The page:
Beth, as you note, it was a potentially dangerous situation. It could also have been expensive for the Air Force. That equipment is very expensive and complex. Finding issues with it would have been costly.
It is interesting how construction problems come up in almost any project. Even though the contractors work to code, there are often problems like those discussed here. Perhaps there needs to be some sort of acceptance testing defined.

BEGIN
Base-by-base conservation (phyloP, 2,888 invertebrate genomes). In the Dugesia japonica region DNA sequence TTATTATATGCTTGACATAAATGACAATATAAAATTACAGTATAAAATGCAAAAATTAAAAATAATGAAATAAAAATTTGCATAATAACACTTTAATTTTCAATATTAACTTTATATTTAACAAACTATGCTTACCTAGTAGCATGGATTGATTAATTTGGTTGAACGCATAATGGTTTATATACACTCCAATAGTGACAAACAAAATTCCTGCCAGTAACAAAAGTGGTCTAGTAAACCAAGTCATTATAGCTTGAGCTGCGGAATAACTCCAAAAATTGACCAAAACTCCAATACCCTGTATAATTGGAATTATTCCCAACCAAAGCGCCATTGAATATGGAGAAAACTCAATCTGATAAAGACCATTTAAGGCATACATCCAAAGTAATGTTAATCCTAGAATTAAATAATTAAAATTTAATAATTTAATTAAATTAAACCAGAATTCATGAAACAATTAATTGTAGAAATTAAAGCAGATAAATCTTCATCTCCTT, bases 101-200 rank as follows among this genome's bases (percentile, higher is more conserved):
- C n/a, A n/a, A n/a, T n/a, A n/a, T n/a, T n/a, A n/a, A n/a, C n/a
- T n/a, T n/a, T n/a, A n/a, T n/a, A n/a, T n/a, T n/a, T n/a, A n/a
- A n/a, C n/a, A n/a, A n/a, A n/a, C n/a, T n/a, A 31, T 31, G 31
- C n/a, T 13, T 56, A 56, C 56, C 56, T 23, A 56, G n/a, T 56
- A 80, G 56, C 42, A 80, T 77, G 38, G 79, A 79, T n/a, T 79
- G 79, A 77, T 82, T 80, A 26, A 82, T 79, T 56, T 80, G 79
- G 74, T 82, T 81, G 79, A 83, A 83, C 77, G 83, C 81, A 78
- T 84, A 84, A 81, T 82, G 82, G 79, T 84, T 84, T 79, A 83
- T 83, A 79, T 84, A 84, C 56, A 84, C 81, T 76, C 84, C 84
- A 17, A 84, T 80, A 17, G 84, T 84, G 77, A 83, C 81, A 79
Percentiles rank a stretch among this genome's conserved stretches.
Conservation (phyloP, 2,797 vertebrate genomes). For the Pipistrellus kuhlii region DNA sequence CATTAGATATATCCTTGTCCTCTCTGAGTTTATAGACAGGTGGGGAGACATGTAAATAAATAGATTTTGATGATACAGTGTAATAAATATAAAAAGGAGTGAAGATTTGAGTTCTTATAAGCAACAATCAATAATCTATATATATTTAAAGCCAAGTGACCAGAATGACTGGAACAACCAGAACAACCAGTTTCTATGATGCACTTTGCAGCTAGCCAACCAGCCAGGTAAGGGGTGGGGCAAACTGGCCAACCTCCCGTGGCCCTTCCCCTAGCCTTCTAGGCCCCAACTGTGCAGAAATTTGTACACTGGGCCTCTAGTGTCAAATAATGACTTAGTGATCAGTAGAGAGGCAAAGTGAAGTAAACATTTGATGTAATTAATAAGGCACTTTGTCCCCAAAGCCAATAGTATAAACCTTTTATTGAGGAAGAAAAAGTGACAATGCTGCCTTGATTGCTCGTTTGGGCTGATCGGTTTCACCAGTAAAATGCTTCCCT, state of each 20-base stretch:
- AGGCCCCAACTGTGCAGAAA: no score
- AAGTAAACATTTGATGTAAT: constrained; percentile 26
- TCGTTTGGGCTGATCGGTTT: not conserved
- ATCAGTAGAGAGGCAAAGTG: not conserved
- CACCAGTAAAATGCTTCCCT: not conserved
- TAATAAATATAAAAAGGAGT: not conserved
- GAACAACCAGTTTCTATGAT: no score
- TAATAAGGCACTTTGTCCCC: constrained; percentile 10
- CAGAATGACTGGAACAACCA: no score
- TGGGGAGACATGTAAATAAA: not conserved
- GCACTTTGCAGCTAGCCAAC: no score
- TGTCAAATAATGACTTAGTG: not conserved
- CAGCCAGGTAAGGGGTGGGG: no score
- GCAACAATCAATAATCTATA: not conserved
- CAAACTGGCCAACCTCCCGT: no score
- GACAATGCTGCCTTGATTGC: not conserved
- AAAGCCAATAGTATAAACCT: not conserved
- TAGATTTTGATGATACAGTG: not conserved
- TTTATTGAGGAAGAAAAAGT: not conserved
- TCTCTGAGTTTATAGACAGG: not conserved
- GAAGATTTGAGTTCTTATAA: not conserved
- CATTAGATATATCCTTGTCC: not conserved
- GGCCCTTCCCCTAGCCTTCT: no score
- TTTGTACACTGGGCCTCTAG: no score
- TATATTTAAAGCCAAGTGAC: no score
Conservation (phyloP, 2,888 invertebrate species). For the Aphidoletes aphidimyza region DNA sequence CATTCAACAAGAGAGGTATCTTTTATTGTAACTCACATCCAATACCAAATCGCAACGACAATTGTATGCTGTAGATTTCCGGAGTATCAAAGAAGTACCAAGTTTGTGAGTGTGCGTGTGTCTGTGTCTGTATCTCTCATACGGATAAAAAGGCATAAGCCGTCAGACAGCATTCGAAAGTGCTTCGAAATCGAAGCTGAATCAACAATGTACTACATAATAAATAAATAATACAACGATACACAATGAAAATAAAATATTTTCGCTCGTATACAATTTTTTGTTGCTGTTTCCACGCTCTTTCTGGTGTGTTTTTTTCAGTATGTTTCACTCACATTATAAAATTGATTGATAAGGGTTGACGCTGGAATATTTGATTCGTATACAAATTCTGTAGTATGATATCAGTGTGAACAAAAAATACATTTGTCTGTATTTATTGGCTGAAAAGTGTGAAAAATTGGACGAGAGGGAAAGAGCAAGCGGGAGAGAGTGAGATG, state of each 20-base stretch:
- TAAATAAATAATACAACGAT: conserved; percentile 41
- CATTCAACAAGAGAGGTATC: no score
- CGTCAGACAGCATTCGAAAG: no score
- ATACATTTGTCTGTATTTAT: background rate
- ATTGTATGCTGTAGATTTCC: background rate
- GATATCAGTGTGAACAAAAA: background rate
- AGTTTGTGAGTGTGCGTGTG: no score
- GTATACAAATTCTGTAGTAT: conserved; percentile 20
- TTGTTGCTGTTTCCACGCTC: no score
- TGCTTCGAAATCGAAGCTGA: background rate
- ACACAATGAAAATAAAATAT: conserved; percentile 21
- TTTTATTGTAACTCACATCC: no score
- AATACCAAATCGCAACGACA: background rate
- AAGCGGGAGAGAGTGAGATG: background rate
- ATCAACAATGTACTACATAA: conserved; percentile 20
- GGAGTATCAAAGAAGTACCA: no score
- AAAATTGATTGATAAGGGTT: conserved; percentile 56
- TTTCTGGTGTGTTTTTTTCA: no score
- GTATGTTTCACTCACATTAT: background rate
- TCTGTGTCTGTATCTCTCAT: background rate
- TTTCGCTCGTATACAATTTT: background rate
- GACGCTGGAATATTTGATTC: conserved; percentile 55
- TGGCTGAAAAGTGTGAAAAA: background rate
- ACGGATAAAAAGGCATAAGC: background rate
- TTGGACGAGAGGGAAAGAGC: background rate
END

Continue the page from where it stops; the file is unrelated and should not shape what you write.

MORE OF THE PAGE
Using wireless chips and accessories, engineers can now extract data from the unlikeliest of places -- pumps, motors, bridges, conveyors, refineries, cooling towers, parking garages, down-hole drills and just about anything else that can benefit from monitoring.
With strong marketplace demand for qualified engineers across the board that currently outstrips the available supply, there may never be a better time for engineers and project managers to advance their careers and salaries. Whether those moves are successful in the short-term and long-term is likely to depend on how the transition from one job to the next is handled.
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